During 15 years of Summer Literacy Camps, United for Literacy has developed strong relationships with First Nations, Métis, and Inuit communities, organizations, and leaders. Summer Camps have also led communities to identify other local learning needs. This has led to year-round collaborations including:

  • Community Literacy Catalysts across the country.
  • a Math Tutor program in Nunavik 
  • a Literacy Kits program started during the pandemic to keep kids learning. 

These programs must respond to the needs of the local people. This only happens when we work together. We must listen and learn from the expertise of our partners and collaborators.    
I know that there is still much for our organization to learn . A vast range of knowledge has been shared with us over the past 125 years. We are literacy experts but not experts in Indigenous literacies. Our amazing partners have been willing to teach us and innovate with usfor that we are grateful. These collaborations have provided many opportunities to learn, including learning from mistakes we have made in the process of striving to do better through our work. 

So, what have we learned from our collaborations with First Nation, Métis, and Inuit partners as an organization? I can think of many things:  

  • We've learned new ways of innovating and adapting.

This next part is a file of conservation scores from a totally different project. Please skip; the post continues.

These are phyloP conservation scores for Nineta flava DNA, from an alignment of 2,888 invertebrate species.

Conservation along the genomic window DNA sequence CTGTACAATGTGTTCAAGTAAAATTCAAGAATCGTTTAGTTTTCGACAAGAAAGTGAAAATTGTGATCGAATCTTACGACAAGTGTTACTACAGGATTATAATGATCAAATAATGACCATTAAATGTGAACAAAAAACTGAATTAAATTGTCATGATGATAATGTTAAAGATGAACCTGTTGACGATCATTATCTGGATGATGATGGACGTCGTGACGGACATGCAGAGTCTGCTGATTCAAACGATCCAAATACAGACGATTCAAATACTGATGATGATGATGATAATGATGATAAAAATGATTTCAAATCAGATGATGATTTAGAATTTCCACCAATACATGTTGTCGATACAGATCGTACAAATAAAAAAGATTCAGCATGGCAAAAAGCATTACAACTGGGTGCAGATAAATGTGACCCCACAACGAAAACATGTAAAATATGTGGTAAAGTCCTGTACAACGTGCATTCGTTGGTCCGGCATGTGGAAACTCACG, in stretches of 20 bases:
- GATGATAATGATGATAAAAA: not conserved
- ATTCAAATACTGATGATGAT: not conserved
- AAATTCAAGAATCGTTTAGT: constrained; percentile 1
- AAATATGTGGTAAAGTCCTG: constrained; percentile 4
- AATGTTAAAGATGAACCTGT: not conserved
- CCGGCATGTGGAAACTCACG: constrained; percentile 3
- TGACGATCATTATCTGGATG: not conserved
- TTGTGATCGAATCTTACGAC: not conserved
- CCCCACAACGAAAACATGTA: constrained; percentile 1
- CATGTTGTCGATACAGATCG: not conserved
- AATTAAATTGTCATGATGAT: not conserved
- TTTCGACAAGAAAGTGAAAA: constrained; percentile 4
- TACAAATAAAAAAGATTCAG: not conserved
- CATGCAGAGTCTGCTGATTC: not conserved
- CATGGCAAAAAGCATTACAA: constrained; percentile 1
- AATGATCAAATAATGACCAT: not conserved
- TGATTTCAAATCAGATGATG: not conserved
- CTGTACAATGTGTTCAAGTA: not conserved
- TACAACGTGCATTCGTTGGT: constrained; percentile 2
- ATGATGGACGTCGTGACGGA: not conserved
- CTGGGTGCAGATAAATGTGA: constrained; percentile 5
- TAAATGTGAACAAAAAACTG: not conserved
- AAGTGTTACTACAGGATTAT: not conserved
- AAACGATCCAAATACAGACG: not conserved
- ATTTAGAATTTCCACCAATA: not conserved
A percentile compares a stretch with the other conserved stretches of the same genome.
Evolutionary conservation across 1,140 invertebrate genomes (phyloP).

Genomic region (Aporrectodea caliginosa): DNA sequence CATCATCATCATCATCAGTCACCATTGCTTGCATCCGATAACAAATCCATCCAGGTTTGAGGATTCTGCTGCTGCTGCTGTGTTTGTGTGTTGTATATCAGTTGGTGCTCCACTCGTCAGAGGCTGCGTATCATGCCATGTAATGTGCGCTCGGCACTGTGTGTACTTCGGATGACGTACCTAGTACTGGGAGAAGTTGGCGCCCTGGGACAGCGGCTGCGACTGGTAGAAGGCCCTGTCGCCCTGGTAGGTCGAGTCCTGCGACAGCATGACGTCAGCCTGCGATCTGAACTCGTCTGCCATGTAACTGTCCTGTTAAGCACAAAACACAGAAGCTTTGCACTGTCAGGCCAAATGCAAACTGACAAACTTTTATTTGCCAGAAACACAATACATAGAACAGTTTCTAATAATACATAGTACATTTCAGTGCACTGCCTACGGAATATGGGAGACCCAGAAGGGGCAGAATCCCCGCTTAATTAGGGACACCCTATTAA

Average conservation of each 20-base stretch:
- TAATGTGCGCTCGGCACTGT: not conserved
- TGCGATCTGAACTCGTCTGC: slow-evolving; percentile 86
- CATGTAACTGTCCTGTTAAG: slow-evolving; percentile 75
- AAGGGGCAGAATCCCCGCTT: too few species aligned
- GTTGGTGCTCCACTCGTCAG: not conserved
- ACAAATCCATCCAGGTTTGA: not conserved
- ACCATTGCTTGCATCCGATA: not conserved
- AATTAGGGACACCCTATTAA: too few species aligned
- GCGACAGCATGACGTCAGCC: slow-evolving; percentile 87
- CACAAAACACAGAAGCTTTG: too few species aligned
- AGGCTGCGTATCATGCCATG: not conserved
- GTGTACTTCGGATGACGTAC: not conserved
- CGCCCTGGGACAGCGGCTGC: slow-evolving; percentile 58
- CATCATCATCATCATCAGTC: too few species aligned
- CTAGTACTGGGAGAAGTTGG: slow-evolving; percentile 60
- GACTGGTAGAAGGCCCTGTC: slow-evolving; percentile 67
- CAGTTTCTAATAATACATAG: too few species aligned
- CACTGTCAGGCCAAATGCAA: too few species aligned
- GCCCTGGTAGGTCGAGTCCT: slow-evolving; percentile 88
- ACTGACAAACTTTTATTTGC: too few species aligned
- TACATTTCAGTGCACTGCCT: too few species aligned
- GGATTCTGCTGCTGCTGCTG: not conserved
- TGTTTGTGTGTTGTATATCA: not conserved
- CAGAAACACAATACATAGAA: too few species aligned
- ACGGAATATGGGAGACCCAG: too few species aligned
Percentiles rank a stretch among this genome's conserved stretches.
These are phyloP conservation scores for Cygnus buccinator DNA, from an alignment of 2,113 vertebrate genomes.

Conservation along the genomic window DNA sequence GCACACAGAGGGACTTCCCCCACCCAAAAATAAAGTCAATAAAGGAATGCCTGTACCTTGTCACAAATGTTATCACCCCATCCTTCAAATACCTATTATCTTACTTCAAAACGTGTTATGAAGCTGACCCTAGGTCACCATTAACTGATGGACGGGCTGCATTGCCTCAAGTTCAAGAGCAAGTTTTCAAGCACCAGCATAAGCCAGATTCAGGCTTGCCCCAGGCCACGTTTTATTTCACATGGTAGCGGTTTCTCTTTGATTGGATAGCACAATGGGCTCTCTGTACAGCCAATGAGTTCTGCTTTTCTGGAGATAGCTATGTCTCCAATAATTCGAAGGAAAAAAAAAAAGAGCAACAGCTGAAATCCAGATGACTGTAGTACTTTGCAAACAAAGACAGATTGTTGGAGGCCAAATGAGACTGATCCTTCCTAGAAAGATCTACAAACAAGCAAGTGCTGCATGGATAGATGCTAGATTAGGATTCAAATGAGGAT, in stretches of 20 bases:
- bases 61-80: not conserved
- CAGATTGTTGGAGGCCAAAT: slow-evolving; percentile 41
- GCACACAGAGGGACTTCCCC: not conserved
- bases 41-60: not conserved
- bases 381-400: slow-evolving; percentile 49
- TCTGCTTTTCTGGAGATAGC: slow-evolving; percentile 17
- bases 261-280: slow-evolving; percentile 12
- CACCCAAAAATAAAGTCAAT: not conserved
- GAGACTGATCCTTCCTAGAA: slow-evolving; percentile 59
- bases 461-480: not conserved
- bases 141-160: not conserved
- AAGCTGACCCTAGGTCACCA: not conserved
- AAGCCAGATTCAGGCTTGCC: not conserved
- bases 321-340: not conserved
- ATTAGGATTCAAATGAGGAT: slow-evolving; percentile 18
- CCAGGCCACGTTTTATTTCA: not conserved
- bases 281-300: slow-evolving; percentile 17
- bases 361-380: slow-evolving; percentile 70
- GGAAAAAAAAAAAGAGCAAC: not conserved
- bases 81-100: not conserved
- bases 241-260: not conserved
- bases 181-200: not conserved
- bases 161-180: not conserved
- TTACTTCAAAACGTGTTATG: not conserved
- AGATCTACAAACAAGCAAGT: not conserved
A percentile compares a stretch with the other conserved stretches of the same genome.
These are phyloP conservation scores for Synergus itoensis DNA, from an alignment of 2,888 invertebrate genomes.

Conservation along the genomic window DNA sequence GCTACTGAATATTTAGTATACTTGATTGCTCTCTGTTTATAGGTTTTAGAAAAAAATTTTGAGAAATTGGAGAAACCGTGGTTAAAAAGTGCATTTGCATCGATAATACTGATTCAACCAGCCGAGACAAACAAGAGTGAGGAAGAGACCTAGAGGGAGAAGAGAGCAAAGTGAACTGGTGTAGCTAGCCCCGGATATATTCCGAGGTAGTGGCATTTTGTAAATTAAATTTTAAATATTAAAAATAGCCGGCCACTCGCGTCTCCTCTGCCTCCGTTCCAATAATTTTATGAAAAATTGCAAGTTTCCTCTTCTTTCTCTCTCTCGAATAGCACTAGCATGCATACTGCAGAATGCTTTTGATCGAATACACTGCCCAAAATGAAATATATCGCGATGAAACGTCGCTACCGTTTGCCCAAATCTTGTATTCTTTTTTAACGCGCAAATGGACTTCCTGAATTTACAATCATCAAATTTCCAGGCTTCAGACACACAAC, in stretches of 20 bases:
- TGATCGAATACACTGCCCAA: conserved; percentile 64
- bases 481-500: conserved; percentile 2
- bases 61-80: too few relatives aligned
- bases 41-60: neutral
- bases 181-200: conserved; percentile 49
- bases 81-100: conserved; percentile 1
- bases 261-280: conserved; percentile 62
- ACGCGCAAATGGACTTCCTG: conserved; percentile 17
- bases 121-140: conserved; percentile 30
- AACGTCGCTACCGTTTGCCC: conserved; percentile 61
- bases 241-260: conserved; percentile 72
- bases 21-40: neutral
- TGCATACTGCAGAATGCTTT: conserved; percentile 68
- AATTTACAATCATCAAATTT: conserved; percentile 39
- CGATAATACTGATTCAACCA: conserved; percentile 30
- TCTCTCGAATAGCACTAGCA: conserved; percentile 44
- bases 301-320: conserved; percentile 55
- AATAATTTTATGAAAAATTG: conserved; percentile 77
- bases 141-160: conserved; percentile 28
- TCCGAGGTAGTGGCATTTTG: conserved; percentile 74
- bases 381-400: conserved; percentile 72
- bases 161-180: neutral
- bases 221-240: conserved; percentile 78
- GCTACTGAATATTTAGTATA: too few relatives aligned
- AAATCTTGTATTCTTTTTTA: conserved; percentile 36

• We've learned ways of incorporating local knowledge, stories, and histories into our programs. 
  • We’ve learned about intergenerational learning and teaching. This includes knowledge shared through storytelling, ceremonies, and cultural practices.  
  • We’ve learned the importance of fostering strong relationships, connections, and a sense of belonging. These things are key to creating educational programs that respond to community needs. We learned this by prioritizing community voices and experiences. 
  • These exchanges have made us better listeners.  

ReconciliACTION Moving Forward

This is the beginning of our journey. We want to celebrate and encourage respectful discussion between non-Indigenous and Indigenous peoples. I encourage non-Indigenous peoples to take the steps of ReconciliACTION.  

As Kristen says, “We cannot change the past. But we can change the future. By learning about Indigenous cultures and people we will find our way to healing and connection. As you journey down the path of Truth and Reconciliation, I encourage everyone to do it with an open mind and heart.”

For United for Literacy, this means continuing to listen to and learn from our Indigenous partners. We will continue to co-create literacy programs that reflect Indigenous ways of knowing and being. We will invest in the training and professional development of staff so that they are prepared to work with Indigenous partners. Importantly, we will seek to hire more Indigenous staff, vendors, and contractors. We will also prioritise and keep Indigenous representation on our Board of Directors.    

By recognising and celebrating the two-way flow of knowledge, we can create a more inclusive, respectful, and fair society. We will work to make amends and deliver education access and equity to First Nations, Métis, and Inuit people. We will meet them where they are while continuing to learn together. Will you join us? 

— By Mélanie Valcin, President et CEO of United for Literacy, with Kristen Miller, member of the Board of Directors

* Peoples refers to the wide variety of experiences, cultures and traditions reflected under the umbrella term First Nations, Métis, and Inuit.


Two women, Melanie and Kristen, in front of bushes